Since the Berlin Wall came crashing down ten years ago, Eastern Europe has seen a frenzy of interest from Western investors. Prominent among them: companies eager to take advantage of a newly-liberated media industry, and of millions of consumers introduced for the first time to the delights of free elections, free enterprise, a free press and the free market.
But some investors missed out, and some countries as well. Among the investors was Rupert Murdoch, who in the early Nineties was too busy saving his empire from collapse under the weight of massive borrowings and huge interest payments, and stemming the enormous losses at the merged Sky-BSB.
Among the countries was Bulgaria, the last stop before Europe turns into Asia at the Turkish border, and a state where the process of reform stalled for several years in the mid-Nineties, when the former Communists returned to power as the Bulgarian Socialist Party.
But now Bulgaria is catching up. Much of the country’s national newspaper industry, including the two most popular titles, is already controlled by a single Western company, WAZ (Westdeutsche Algemeiner Zeitung).
And last month the licence to run the country’s first national commercial TV channel was awarded – to a Murdoch subsidiary called Balkan News Corporation. By the end of this summer a new service, bTV, should be broadcasting a full schedule of programming on what is now Bulgarian National Television’s (BNT) second channel, with about 83 per cent coverage of the country’s 8.5 million people.
And it seems the parent News Corporation already has ambitions to expand outside Bulgaria. News Corp Europe chairman Martin Pompadur points out that Bulgaria is in the centre of the Balkans, bordered by Turkey, Greece, Macedonia and the former Yugoslavia. That makes it a good place from which to learn how the region works and eye up other opportunities in Balkan media.
This is just as well. Bulgaria is not only a small country but a poor one. The average wage is just £850 a year. Unemployment is officially put at 16 per cent and rising, unofficially even higher.
Petko Shishkov, editor of respected weekly economic newspaper Capital, puts total TV ad spend at just $25m (£15.6m) The advertising monitor produced by the local subsidiary of Gallup, BBSS (Balkan British Social Surveys), shows cosmetics, drink and food are the biggest product categories advertised on TV – low-cost items which are all the country’s poverty-stricken consumers can afford. Not surprisingly, manufacturers of consumer durables are in dire straits.
For the most part the capital, Sofia, and its people are terribly shabby. The infrastructure is in appalling condition. And Bulgaria is the only country I know where, in one of the best restaurants in town, a note in the menu asks patrons to leave their mobile phones and hand in guns at reception on arrival.
The impact of a major commercial TV company in this small and rather murky pool is the subject of much speculation among Bulgaria’s limited chattering class. Capital’s Shishkov and his media editor, Alexey Lazarov, say the first effect will be to reduce the cost of TV airtime.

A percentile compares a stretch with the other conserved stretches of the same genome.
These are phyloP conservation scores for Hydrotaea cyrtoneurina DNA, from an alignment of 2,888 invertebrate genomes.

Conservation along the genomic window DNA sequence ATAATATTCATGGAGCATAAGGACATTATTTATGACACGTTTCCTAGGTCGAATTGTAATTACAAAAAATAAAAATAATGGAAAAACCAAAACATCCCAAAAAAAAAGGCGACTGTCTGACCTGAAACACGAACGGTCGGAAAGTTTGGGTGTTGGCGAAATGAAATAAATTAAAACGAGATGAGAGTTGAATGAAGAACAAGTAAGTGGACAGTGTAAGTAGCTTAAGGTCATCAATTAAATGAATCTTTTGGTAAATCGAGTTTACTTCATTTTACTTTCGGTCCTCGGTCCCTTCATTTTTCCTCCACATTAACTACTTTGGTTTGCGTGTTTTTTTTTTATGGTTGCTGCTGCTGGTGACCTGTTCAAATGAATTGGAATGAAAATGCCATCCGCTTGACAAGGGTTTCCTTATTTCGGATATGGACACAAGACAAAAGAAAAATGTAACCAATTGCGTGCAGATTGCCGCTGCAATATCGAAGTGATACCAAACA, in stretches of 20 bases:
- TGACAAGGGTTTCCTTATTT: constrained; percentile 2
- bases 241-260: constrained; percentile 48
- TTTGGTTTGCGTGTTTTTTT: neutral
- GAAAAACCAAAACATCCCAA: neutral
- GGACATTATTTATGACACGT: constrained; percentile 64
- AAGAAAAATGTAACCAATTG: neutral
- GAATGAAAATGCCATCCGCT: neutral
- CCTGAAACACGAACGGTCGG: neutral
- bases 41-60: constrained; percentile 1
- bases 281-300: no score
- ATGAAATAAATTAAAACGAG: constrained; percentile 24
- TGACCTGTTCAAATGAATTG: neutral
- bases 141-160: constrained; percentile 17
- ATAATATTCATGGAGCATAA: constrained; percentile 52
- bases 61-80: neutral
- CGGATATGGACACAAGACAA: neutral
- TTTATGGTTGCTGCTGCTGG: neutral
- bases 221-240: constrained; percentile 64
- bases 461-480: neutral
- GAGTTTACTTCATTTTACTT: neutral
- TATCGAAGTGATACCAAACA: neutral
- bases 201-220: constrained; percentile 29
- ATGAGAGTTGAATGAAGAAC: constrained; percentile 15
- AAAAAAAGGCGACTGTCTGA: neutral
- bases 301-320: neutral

That could be bad news both for the new channel, allowed to carry up to 12 minutes of advertising an hour, and for BNT, which can carry six minutes (and also gets an annual grant from the state budget). BNT’s immediate response, perversely, has been to increase its airtime charges fourfold, no doubt hoping to make a quick killing before the competitor comes on stream.
BNT programme-makers such as Konstantin Kissimov, the news editor, and Asen Gregorov, producer of the breakfast programme and presenter of a weekly programme about the economy, put on a brave front. They say competition will be good for them (it will – judging by how low the TV news, technical and editorial standards are) and that BNT’s commitment to public service programmes will help it keep its audience. They also point to the success of Bulgarian National Radio, whose Horizont channel still has a monthly reach of 53 per cent of the population, according to BBSS, compared with between nine and 13 per cent apiece for the four most popular commercial networks – and that after a decade of commercial competition.
But state radio’s audience is heavily skewed towards older, more conservative and rural listeners; the commercial stations are popular with younger listeners in urban areas. In the same way, BNT is already losing audiences and revenue to local commercial TV stations in the cities, even though their budgets are tinier and technical standards even lower.
BNT can look forward to massive job losses from its surviving workforce of 2,000 as national competition for advertising and audiences drives down ad revenue, and inefficiencies are highlighted (just as they have been at state broadcasters in other small European countries, faced with the arrival of commercial competition).
As for the new commercial channel: with a limited pool of talent and meagre budgets thanks to limited revenue, it may find it hard to deliver on a promise of higher programme standards and more popular schedules.
Bulgaria, it’s clear, isn’t going to make Rupert Murdoch rich for a good few years yet.